An Exploration of National Youth Service Policy in 17 Countries in Latin America and the Caribbean

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This exploratory study examines the emerging field of national youth service policy (NYSP) in Latin America and the Caribbean (LAC). The main premise behind policies that support community service is that when given an opportunity for meaningful involvement in society through service, youth take advantage. Well-designed service policies support programs that provide youth a forum for engaging in meaningful, pro-social activities, and in turn provide opportunities for the acquisition of skills and experience in collective action for community improvement. This study defines the core elements and characteristics of national policies that involve young people in community service and volunteerism. Next, the study examines the responses of experts in LAC regarding NYSP and movements toward NYSP in 17 countries. Results report that 8 of 17 countries in Latin America and the Caribbean have a NYSP, and these policies come in many forms, configurations, and models. Results further demonstrate that movements often exist in LAC even when countries have no such NYSP. Facilitators and obstacles of these policies and movements are discussed and the paper concludes by discussing emerging themes.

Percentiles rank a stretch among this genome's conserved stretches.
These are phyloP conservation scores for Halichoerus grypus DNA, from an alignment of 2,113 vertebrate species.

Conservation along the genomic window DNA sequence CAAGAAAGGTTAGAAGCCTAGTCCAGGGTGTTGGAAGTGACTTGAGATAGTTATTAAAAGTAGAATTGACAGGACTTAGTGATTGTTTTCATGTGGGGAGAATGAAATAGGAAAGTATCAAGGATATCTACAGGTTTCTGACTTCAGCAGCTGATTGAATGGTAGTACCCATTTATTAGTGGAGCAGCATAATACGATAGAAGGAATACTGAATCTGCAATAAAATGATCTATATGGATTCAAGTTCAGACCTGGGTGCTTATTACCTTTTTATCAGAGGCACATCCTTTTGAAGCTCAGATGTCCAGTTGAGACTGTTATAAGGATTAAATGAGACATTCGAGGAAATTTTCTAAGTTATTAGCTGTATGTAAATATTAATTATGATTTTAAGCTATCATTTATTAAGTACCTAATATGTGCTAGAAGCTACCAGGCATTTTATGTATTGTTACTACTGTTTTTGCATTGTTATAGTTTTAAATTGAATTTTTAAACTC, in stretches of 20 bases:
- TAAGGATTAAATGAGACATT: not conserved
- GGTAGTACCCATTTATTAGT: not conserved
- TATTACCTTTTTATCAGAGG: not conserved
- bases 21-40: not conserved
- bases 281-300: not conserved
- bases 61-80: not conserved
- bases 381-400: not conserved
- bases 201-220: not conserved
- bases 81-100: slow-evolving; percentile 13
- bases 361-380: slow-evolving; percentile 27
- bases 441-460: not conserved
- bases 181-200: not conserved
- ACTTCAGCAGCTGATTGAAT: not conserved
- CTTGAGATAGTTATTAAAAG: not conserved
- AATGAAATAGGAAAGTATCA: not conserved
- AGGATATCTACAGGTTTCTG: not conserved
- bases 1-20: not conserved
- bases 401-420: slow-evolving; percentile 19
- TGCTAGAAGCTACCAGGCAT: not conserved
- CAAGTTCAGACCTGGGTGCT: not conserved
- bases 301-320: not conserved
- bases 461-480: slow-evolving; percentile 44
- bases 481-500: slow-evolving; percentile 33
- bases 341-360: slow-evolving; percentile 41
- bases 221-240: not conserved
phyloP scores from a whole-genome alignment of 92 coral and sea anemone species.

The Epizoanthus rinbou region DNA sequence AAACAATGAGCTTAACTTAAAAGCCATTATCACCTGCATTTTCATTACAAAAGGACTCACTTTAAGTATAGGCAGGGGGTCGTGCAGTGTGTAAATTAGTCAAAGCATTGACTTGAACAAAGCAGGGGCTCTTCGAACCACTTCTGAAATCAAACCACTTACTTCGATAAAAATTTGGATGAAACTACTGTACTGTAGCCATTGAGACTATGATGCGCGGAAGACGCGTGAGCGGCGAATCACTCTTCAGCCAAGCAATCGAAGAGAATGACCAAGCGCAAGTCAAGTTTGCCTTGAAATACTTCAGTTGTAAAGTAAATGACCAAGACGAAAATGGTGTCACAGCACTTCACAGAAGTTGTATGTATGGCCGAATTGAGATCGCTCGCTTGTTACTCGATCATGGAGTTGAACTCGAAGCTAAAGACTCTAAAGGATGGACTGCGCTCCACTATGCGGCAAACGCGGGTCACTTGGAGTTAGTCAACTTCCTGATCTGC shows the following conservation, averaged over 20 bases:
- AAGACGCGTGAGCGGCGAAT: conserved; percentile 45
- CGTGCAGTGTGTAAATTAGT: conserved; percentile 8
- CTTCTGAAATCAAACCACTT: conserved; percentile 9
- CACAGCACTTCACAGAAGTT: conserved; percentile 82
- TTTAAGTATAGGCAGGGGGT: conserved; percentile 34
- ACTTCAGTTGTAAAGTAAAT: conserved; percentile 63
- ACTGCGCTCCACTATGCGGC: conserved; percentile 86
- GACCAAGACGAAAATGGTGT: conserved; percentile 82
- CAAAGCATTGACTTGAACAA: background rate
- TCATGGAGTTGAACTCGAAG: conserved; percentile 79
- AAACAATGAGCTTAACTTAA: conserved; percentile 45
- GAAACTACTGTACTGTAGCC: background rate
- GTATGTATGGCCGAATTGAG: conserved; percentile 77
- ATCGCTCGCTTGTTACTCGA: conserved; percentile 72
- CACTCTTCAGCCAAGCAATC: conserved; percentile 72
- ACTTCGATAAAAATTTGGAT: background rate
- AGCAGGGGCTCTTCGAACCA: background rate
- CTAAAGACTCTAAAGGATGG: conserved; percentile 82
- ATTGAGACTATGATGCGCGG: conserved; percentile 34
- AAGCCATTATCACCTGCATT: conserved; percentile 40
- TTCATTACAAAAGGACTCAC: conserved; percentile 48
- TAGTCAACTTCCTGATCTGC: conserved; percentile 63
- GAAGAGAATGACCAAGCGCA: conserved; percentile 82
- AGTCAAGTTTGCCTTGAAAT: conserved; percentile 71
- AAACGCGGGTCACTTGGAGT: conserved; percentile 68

Brett Alessi, Edward Metz, Gustavo Smith, Susan Stroud

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